Mark your calendars – the week of February 4th to February 10th, 2023 is Access to Justice Week in the province of British Columbia!
Access to Justice Week is an opportunity to engage with the access to justice movement taking place in British Columbia and beyond. It is a great way to start 2023.
This year, we are continuing to look at how to innovate within the justice system and embed positive approaches that emerged during the pandemic. I continue to be impressed with the resilience and creativity of the legal community as well as self-represented litigants, judges and government to find ways to adapt to the changed and changing circumstances.
Last year, I noted an example of such work that the Provincial Court and the Ministry of Attorney General were engaged in, in Victoria and Surrey, where since 2020 they have been taking a new approach to family law disputes. I was particularly keen about how these efforts could impact children and families by de-escalating conflict and increasing their capacity to deal with their issues collaboratively. In January last year, an evaluation of the Early Resolution and Case Management Model was made public. Importantly, this report shows that the Model’s pilot in Victoria resulted in, among other things:
- Only 31% of families proceeded to court with unresolved issues after initiating resolution via the early resolution process.
- Reductions in new family law cases (-21%), adjournments (-71%) and overall court appearances (-53%) as parties were better prepared and Family Management Conferences (first appearances) became more meaningful;
- A sharp reduction in cases with over 100 minutes of court time;
- A 63% reduction in total court time for new family cases;
- The vast majority of parties surveyed about their experience with the Model felt the needs assessment and consensual dispute resolution were helpful and should be required for people facing family law issues; and,
- Parties surveyed about their experience with the Model also reported having improved understanding of their individual legal and non-legal needs, the family justice process, and the options available to them.
The law students engaged with A2JBC via Pro Bono Students Canada have been looking at this evaluation, other primary and secondary source materials and conducting interviews on access to justice in family law, to support our work in the Transform the Family Justice System Collaborative. As a result, they will be presenting an interactive session, Access to Justice in BC’s Family Law System, this coming Monday.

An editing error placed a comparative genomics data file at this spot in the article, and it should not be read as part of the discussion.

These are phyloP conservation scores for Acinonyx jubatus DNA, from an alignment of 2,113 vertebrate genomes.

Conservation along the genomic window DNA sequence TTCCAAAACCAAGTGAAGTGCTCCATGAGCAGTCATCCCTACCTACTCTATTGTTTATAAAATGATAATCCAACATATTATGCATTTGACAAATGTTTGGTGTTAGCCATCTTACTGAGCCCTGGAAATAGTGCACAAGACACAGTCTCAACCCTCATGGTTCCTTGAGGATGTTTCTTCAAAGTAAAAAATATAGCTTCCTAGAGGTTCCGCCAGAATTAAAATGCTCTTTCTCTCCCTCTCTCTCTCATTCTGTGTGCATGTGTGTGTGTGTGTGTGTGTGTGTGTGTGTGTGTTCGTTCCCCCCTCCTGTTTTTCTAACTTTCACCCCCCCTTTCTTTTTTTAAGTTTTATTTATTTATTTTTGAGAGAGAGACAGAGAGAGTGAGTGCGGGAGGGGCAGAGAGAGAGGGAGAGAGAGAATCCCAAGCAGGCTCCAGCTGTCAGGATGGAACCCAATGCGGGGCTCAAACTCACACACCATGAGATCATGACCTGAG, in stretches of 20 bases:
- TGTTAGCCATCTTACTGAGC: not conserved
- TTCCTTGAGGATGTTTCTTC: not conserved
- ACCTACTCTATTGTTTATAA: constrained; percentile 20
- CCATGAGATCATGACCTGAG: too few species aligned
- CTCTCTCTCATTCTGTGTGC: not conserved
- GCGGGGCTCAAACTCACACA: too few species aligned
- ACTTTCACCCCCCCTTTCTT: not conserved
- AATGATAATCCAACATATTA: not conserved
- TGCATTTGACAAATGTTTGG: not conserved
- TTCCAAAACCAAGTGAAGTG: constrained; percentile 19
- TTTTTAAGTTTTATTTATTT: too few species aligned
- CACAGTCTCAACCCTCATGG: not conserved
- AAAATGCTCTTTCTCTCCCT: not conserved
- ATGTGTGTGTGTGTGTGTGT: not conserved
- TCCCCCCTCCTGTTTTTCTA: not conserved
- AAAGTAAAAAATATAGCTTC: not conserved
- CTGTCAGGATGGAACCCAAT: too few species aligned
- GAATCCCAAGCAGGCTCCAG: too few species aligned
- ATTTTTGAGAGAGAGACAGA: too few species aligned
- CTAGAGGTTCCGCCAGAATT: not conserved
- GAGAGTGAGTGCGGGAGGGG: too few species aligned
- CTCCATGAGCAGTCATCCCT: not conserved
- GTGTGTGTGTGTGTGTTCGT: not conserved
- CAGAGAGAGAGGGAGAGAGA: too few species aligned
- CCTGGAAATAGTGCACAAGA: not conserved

Indeed, Access to Justice Week includes over a dozen events hosted virtually and at the province’s three law schools. You can check the Access to Justice Week page to find out more. We also want to build online momentum, so join us by using the hashtag #A2JWeekBC, following the Twitter account @A2JWeekBC and posting about it as well as about your own involvement and experiences on the social media that you use.
I specifically encourage legal professionals to tune into Access to Justice: Whose Job Is it Anyways? on February 7th, 2023. This webinar will feature a panel of BC stakeholders who are considering how regulatory reform will impact access to justice in this province and how governance of service providers can enhance their ability to meet the legal needs of their clients and the public in cost-effective and low-barrier ways. Another exciting webinar, Neurodiversity in Law, will take place the next day, February 8th, 2023, , which will feature Dr. Lawrence Fung, Stanford University professor and director of the Stanford Neurodiversity Project.
I hope those working in the justice system find time to think about access to justice this month and to do something to mark Access to Justice Week. This is an opportune time to reflect and begin to implement your ideas or some that you hear about while participating in the week’s activities and events.
If you already have an access to justice project on the go, please share your story. We especially want to hear how you are applying the A2JBC approach: being user-centred, collaborative, experimental and evidence-based.